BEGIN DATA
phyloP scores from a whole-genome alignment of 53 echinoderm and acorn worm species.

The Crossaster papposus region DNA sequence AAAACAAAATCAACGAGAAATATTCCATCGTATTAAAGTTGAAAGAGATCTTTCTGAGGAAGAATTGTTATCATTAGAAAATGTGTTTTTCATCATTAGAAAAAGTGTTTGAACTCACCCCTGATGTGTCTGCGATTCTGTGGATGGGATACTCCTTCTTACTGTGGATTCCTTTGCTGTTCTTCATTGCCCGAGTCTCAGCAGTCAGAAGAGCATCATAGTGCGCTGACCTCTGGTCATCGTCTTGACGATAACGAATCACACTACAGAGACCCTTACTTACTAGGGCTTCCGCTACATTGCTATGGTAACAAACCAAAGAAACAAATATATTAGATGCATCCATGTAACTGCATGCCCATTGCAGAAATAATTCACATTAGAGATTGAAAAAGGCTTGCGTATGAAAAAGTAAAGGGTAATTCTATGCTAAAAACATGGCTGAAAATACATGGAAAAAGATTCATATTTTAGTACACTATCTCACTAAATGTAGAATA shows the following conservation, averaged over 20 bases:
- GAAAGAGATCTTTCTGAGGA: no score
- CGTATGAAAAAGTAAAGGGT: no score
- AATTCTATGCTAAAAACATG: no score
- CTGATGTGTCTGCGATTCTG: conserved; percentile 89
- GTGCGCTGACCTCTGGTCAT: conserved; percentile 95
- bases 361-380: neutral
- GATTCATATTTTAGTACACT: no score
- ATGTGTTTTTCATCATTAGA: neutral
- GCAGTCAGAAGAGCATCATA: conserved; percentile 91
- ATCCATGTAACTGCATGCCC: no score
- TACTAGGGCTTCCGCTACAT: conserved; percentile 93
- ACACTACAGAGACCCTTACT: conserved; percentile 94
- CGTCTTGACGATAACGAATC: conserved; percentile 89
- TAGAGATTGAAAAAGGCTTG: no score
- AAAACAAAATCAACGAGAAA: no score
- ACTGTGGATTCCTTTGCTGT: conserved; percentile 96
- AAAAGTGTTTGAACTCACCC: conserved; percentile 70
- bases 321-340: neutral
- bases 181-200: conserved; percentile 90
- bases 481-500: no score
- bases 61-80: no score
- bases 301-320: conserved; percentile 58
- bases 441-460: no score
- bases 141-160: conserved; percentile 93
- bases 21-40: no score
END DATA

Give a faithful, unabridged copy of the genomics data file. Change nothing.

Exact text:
phyloP scores from a whole-genome alignment of 53 echinoderm and acorn worm species.

The Crossaster papposus region DNA sequence AAAACAAAATCAACGAGAAATATTCCATCGTATTAAAGTTGAAAGAGATCTTTCTGAGGAAGAATTGTTATCATTAGAAAATGTGTTTTTCATCATTAGAAAAAGTGTTTGAACTCACCCCTGATGTGTCTGCGATTCTGTGGATGGGATACTCCTTCTTACTGTGGATTCCTTTGCTGTTCTTCATTGCCCGAGTCTCAGCAGTCAGAAGAGCATCATAGTGCGCTGACCTCTGGTCATCGTCTTGACGATAACGAATCACACTACAGAGACCCTTACTTACTAGGGCTTCCGCTACATTGCTATGGTAACAAACCAAAGAAACAAATATATTAGATGCATCCATGTAACTGCATGCCCATTGCAGAAATAATTCACATTAGAGATTGAAAAAGGCTTGCGTATGAAAAAGTAAAGGGTAATTCTATGCTAAAAACATGGCTGAAAATACATGGAAAAAGATTCATATTTTAGTACACTATCTCACTAAATGTAGAATA shows the following conservation, averaged over 20 bases:
- GAAAGAGATCTTTCTGAGGA: no score
- CGTATGAAAAAGTAAAGGGT: no score
- AATTCTATGCTAAAAACATG: no score
- CTGATGTGTCTGCGATTCTG: conserved; percentile 89
- GTGCGCTGACCTCTGGTCAT: conserved; percentile 95
- bases 361-380: neutral
- GATTCATATTTTAGTACACT: no score
- ATGTGTTTTTCATCATTAGA: neutral
- GCAGTCAGAAGAGCATCATA: conserved; percentile 91
- ATCCATGTAACTGCATGCCC: no score
- TACTAGGGCTTCCGCTACAT: conserved; percentile 93
- ACACTACAGAGACCCTTACT: conserved; percentile 94
- CGTCTTGACGATAACGAATC: conserved; percentile 89
- TAGAGATTGAAAAAGGCTTG: no score
- AAAACAAAATCAACGAGAAA: no score
- ACTGTGGATTCCTTTGCTGT: conserved; percentile 96
- AAAAGTGTTTGAACTCACCC: conserved; percentile 70
- bases 321-340: neutral
- bases 181-200: conserved; percentile 90
- bases 481-500: no score
- bases 61-80: no score
- bases 301-320: conserved; percentile 58
- bases 441-460: no score
- bases 141-160: conserved; percentile 93
- bases 21-40: no score